Corsair is well known for its wide range of enthusiast-focused PC cases, memory, liquid CPU cooler and even liquid-cooled graphics cards. Corsair’s Bulldog PC Corsair is combining its wide array of Knowlege into their first-ever-full PC build, named Corsair One.
Corsair is not providing much information about One just yet, but there is a minimalistic webpage where you can sign up for more info, and an advertisement in Maximum PC’s March issue that describes it like this:
“Meet Corsair One, the category-defying new PC from the designers and builders at Corsair. The most trusted name in precision-engineered PC components brings you a machine built from the ground up to power anything and everything you love to do.”
The story behind the story:
That said, you can discern some clues about the Corsair One by studying the available materials. It’s a relatively small form factor PC, as you can see from the image above, yet it’s still powerful enough to apparently play the demanding Witcher 3 on a widescreen display. That detail, paired with the HDMI and USB ports gracing the front of the computer, suggests Corsair’s debut PC will be capable of playing virtual reality games as well. Who knows? Maybe it’ll even pack Corsair’s own liquid-cooled GeForce GTX 1080.
Corsair One’s Details
The case of Corsair’s traditional “clean black box” chassis design with more aggressive aesthetics of relatively new Spec-Alpha lineup which leans towards more subdued look overall. The Corsair One’s diminutive size suggests it’ll use mini-ITX parts rather than a full ATX motherboard. The side panels are perforated and heavy fins at the top bottom of case hint that PC will have plenty of air circulation to house powerful desktop component.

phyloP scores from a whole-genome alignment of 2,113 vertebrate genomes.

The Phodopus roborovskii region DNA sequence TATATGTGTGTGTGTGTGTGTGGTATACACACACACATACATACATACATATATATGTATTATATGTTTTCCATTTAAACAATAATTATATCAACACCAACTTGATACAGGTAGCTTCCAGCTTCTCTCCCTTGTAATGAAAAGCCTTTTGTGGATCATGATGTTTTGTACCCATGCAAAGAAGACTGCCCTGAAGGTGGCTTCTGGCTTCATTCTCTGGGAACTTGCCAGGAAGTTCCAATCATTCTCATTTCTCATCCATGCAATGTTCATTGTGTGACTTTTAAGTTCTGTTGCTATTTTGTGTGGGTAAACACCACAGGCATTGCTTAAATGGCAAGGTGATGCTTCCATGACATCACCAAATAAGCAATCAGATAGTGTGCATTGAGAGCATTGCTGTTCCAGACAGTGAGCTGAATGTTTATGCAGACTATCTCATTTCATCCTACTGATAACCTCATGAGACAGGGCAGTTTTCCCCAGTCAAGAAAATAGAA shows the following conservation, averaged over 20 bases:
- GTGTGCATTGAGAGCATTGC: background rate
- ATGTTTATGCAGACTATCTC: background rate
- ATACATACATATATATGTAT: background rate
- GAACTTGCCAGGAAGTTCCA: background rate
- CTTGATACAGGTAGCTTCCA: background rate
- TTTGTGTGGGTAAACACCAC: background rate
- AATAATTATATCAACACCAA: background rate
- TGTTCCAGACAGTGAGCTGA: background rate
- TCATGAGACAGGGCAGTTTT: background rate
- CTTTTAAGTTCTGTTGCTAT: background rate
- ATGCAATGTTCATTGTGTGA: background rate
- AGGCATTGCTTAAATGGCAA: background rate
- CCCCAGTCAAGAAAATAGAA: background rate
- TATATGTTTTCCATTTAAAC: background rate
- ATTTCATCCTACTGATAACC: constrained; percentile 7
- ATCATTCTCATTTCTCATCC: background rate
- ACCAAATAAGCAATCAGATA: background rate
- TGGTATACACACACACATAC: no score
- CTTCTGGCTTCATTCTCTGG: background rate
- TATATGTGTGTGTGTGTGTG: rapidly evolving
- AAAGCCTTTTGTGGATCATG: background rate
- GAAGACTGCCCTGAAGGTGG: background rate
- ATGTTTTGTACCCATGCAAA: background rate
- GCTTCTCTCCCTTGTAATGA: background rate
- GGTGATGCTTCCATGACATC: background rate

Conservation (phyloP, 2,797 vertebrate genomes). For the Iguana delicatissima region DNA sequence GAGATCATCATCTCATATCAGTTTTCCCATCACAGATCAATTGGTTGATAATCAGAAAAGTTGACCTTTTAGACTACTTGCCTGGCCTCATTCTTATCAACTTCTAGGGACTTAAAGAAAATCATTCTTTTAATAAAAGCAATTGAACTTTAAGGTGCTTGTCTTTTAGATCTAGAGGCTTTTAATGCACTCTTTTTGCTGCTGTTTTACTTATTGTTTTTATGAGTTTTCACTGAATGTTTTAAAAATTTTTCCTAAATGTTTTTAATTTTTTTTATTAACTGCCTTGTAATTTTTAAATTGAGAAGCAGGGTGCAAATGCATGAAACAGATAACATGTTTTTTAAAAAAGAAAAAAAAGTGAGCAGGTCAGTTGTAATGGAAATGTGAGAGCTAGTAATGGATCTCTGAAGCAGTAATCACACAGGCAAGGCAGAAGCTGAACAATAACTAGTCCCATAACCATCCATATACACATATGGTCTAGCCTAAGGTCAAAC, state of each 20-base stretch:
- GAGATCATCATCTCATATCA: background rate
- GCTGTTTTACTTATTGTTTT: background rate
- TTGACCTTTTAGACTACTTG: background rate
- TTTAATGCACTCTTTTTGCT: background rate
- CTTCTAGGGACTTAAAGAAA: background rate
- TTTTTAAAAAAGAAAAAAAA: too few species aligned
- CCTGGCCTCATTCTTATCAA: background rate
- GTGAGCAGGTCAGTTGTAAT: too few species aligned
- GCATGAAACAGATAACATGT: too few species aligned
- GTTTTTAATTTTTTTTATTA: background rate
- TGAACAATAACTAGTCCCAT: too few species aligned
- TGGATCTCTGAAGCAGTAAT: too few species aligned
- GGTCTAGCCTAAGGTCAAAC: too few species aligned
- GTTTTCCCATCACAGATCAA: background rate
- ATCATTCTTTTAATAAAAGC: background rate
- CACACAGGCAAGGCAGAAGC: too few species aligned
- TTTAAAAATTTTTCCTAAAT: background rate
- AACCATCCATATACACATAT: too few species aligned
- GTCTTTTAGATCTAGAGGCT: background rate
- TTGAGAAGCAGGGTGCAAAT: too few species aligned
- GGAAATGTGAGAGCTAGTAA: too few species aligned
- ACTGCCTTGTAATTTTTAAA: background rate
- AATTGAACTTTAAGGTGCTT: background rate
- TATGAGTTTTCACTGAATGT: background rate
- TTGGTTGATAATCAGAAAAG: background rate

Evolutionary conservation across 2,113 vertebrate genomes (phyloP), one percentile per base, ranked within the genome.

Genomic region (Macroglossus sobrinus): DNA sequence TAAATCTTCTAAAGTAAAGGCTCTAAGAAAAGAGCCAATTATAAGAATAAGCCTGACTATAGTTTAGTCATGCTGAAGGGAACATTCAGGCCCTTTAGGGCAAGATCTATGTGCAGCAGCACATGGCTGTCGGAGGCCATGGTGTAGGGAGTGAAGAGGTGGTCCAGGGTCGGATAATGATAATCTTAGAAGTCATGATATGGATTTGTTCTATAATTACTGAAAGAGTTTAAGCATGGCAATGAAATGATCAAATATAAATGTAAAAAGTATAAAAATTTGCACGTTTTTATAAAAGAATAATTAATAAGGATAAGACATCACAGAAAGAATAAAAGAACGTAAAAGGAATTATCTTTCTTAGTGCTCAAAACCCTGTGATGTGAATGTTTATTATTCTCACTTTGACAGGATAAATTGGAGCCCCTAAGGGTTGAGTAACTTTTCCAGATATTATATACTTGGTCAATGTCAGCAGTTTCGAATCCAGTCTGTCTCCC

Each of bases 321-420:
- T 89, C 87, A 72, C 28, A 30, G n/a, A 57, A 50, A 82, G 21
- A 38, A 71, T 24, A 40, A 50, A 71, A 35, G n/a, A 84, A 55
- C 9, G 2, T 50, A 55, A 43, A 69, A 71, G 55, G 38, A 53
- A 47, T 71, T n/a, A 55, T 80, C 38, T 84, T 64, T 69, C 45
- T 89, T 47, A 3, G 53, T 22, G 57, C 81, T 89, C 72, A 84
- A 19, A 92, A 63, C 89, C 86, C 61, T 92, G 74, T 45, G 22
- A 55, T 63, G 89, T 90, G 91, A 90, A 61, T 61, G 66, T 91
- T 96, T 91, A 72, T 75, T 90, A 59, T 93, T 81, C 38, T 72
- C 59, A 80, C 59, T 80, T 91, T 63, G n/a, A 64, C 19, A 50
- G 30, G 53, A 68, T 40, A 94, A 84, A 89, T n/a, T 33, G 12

One thing is missing an optical drive. Well, it shouldn’t be a surprise the Corsair cases dumped 5.25-inch drives in favor of a “Direct Airflow Path” design now that steam and downloadable games largely usurped physical discs.
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Moving from an army of components and the bare-bones Bulldog is a major step for Corsair, both in the price, it’ll be able to charge and the amount of support it’ll need to offer to customers. A whole lot more can go wrong in a fully assembled rig over singular pieces of hardware, after all. Corsair’s also going to have to find a niche somewhere between the big-box companies like Dell and boutique PC builders who hang their hats on customization and customer support—but damn if I’m not intrigued by the Corsair One.
So when can you pick one up? Your guess is as good as mine. Corsair hasn’t revealed pricing or release date information about the Corsair One either.